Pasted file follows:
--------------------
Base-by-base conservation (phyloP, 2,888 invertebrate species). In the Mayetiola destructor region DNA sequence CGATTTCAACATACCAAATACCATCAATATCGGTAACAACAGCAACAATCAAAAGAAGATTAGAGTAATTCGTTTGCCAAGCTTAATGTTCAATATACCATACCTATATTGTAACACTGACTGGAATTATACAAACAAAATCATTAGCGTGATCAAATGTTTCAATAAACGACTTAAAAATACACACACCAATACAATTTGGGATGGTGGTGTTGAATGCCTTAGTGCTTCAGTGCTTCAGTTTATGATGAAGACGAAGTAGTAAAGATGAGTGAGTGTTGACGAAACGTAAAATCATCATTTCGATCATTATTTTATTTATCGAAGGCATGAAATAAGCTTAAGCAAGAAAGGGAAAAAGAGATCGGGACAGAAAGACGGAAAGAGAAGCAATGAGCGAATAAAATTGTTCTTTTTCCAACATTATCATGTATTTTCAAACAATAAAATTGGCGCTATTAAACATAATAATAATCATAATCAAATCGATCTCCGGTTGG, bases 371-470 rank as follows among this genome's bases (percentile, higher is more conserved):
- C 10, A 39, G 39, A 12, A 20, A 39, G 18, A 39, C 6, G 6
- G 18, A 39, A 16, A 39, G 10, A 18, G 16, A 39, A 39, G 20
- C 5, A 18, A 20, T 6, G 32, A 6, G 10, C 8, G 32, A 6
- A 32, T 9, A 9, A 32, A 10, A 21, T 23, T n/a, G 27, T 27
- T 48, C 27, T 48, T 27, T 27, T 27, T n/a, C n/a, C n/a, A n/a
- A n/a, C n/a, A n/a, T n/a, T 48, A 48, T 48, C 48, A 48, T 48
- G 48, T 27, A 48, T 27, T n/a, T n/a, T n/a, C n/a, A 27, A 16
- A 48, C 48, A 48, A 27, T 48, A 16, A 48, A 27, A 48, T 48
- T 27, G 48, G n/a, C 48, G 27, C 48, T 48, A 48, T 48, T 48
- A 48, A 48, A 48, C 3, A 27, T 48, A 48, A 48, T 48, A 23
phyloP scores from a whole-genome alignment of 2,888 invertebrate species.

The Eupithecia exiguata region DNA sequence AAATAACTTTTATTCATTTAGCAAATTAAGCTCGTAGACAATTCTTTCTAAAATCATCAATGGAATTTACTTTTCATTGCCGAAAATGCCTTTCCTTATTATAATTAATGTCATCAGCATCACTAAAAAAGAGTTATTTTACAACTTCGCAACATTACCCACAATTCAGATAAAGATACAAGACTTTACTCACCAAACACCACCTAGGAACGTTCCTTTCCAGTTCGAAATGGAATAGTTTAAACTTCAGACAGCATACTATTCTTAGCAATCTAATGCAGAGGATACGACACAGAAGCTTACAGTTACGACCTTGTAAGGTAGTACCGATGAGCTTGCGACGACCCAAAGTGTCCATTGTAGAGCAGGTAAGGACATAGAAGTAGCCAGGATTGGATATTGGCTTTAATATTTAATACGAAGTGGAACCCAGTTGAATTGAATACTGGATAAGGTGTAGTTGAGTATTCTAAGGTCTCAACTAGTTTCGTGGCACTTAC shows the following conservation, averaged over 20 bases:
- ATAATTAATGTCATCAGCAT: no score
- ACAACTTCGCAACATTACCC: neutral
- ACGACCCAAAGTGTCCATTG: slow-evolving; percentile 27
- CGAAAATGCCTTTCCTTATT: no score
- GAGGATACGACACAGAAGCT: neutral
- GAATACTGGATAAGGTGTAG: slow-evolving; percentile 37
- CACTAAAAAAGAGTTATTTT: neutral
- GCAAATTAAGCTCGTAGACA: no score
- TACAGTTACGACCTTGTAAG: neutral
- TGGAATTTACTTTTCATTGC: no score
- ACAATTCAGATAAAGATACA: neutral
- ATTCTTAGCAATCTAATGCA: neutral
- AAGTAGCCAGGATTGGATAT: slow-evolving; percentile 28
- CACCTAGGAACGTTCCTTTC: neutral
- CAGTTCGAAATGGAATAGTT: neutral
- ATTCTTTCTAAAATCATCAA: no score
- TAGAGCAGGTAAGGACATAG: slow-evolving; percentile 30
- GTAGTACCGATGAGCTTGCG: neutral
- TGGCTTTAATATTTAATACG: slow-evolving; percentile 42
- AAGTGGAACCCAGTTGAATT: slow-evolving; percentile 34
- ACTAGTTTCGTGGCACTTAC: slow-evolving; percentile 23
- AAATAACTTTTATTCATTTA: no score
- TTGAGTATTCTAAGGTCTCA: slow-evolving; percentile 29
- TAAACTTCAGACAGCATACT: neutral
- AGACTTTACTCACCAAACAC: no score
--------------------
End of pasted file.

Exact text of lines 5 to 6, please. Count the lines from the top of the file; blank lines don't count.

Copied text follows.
- A 32, T 9, A 9, A 32, A 10, A 21, T 23, T n/a, G 27, T 27
- T 48, C 27, T 48, T 27, T 27, T 27, T n/a, C n/a, C n/a, A n/a